To minimize psychological and physical harm to children behind bars, the American Civil Liberties Union (ACLU) recommends in a recent report that solitary confinement should be banned in all juvenile facilities.
Though several states in recent years—including Alaska, Connecticut, Maine, Nevada, Oklahoma and West Virginia—have prohibited certain forms of juvenile isolation such as solitary, federal law does nothing to ban it nationally, according to the ACLU's November 2013 report titled "Alone & Afraid".
"Fortunately," the ACLU says, "recent comprehensive national regulations implementing the Prison Rape Elimination Act (PREA) include provisions regulating isolation in juvenile facilities," such as mandatory exercise, access to educational programming and daily medical or mental health check-ups.
Such provisions are meant to blunt the impact of isolation on children under 18. In a short period of time, locked-up juveniles can develop several negative reactions to solitary, including increased anxiety, rage and impulsiveness, severe and chronic depression, hypersensitivity to light and noises, nightmares, and a decline in brain activity after just seven days in solitary confinement.
According to the report, an increased risk of suicide "is particularly strongly associated with isolation." Citing U.S. Department of Justice data from a 2009 survey, the ACLU says more than 50% of the suicides in juvenile facilities "occurred while young people were isolated alone in their rooms," while more than 60% of young people who committed suicide nationwide had some history of being locked up in isolation.
The ACLU argues that juveniles should be treated legally like adults with serious mental health problems, insomuch as several federal courts have recently found that the Eighth Amendment protects them from isolation "because such persons are more likely than others to have great difficulty adjusting to and tolerating time in solitary confinement."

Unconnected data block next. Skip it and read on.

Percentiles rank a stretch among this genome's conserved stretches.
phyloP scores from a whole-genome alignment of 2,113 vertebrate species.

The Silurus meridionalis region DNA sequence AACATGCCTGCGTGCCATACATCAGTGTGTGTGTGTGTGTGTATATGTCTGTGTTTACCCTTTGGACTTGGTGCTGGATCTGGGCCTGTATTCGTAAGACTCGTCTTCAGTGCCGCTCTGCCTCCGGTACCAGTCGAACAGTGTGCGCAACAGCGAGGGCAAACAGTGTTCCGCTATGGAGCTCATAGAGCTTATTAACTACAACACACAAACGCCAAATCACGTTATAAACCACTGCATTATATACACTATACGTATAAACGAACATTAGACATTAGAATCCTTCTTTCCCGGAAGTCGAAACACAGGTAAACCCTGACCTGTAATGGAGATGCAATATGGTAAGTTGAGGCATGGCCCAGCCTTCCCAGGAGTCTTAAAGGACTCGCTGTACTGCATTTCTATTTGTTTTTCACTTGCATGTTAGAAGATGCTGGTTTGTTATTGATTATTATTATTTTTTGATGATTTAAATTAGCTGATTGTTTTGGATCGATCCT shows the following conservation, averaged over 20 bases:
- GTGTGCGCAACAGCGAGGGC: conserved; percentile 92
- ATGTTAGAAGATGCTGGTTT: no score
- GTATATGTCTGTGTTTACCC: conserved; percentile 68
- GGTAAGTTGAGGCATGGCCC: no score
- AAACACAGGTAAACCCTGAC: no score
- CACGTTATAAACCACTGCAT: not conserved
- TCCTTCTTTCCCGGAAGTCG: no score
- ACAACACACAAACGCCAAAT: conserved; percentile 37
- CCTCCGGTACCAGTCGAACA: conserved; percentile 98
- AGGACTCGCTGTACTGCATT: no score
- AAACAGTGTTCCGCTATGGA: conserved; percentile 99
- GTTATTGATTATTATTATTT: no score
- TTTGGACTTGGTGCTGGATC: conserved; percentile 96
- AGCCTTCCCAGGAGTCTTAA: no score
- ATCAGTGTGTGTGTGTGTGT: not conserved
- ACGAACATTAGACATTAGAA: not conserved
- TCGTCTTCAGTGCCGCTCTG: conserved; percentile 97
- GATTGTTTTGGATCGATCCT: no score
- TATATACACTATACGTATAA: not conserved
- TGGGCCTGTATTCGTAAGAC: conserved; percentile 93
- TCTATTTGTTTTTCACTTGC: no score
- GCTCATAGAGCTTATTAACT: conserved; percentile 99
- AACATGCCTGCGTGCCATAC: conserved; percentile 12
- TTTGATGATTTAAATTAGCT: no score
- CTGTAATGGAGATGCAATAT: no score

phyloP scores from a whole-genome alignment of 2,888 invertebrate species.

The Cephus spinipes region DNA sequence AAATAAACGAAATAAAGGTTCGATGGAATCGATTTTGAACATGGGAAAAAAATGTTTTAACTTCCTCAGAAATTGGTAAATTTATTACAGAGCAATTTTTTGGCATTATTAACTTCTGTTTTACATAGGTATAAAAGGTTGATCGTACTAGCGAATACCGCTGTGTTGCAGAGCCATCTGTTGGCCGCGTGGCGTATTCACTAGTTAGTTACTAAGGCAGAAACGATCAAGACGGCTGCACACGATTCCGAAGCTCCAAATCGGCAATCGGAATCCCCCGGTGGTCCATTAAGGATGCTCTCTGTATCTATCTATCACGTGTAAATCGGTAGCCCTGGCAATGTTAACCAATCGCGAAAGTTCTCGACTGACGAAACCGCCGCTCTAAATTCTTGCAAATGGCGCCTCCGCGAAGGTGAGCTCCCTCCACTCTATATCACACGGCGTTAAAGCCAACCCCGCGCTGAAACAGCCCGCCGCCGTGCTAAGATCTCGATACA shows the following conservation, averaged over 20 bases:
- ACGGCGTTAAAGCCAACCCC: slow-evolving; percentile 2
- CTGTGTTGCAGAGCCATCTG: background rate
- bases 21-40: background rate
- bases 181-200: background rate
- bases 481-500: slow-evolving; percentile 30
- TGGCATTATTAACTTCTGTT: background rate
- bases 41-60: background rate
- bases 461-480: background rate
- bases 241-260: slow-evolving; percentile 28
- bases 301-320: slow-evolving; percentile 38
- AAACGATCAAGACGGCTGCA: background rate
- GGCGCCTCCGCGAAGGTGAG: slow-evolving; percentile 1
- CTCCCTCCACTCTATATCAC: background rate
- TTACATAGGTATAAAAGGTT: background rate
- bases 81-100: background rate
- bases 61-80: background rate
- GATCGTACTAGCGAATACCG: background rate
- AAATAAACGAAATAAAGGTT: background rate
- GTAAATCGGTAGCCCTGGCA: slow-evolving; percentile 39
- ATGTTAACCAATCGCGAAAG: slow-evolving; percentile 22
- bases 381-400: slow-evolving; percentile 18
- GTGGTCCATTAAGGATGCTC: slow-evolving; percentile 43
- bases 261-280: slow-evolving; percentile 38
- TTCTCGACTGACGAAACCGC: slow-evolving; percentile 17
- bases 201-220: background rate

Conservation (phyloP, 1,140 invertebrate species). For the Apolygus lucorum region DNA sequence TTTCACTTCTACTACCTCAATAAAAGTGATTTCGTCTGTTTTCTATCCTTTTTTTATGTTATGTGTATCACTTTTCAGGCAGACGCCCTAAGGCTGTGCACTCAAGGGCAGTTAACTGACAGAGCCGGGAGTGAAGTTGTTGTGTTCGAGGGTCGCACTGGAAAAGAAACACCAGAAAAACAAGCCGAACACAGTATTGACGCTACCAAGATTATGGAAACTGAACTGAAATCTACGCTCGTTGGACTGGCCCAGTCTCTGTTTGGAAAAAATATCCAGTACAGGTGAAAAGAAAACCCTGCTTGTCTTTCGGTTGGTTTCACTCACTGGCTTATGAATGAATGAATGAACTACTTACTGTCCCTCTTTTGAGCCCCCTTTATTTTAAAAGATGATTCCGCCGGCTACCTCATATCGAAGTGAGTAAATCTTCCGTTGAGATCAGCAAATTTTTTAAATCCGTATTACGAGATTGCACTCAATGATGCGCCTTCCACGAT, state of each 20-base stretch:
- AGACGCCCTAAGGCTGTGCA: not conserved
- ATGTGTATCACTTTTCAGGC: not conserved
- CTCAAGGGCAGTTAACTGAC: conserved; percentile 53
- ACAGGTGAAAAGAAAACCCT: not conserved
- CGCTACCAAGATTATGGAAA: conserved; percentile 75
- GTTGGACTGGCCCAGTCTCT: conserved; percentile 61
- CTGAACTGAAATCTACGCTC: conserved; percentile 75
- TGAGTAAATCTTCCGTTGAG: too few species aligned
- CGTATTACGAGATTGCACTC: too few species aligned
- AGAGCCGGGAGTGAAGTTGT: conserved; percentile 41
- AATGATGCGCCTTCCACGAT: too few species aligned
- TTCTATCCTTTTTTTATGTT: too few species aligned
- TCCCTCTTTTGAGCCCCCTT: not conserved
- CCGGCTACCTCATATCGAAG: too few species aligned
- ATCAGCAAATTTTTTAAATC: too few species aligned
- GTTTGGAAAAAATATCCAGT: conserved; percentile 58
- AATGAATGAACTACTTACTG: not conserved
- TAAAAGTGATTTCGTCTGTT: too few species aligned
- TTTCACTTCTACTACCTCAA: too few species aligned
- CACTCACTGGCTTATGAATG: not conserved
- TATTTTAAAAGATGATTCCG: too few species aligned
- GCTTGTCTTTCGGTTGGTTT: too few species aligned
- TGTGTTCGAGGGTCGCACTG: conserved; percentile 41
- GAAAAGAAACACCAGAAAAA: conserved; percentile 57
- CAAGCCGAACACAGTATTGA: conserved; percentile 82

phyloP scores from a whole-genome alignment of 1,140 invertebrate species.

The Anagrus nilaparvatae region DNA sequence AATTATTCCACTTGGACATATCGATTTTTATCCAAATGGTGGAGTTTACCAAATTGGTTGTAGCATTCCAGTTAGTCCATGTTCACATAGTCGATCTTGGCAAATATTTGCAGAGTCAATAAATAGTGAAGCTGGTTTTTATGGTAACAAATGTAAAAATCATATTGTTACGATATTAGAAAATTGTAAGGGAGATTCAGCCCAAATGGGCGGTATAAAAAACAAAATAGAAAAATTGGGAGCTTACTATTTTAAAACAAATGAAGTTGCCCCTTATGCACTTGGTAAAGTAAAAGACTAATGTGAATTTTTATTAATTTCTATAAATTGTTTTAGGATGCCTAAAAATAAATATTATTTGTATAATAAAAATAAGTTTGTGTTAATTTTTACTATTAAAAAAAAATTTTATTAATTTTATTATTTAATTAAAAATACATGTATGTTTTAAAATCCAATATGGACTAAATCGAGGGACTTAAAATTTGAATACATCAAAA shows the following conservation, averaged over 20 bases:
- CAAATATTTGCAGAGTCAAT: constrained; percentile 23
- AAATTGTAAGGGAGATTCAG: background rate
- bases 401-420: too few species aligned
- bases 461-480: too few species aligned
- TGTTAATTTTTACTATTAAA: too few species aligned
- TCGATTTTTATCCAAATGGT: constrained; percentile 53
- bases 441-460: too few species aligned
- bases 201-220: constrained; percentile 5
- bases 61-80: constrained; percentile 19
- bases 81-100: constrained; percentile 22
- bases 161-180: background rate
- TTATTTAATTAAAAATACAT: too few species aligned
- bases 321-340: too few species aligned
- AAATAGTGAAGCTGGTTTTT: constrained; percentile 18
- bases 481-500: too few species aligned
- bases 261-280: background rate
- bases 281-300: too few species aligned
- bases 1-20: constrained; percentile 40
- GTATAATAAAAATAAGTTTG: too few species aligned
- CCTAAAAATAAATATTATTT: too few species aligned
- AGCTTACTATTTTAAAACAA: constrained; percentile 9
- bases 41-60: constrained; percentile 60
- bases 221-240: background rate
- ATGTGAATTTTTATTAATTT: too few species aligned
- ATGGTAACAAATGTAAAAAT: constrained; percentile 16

"Similar to persons with mental disabilities, and because they are still growing and developing," the ACLU report says, "children are especially vulnerable to the negative consequences of solitary confinement and other harmful isolation practices."
Because public officials "rarely systematically collect data on the use of solitary confinement or other isolation on young people in juvenile detention facilities," the ACLU also recommends that public reporting of such practices should be mandated, resulting in transparency that is "necessary to give public and elected officials, and the general public, the information required to meaningfully engage in debate and appropriate oversight."
Meanwhile, pending legislation would place outright or limited bans on the use of juvenile solitary confinement in New Hampshire and California, while the Texas legislature recently voted for a comprehensive review of solitary confinement practices in both adult and juvenile correctional facilities.
Source: "Alone & Afraid: Children Held in Solitary Confinement and Isolation in Juvenile Detention and Correctional Facilities," American Civil Liberties Union, November 2013; www.aclu.org
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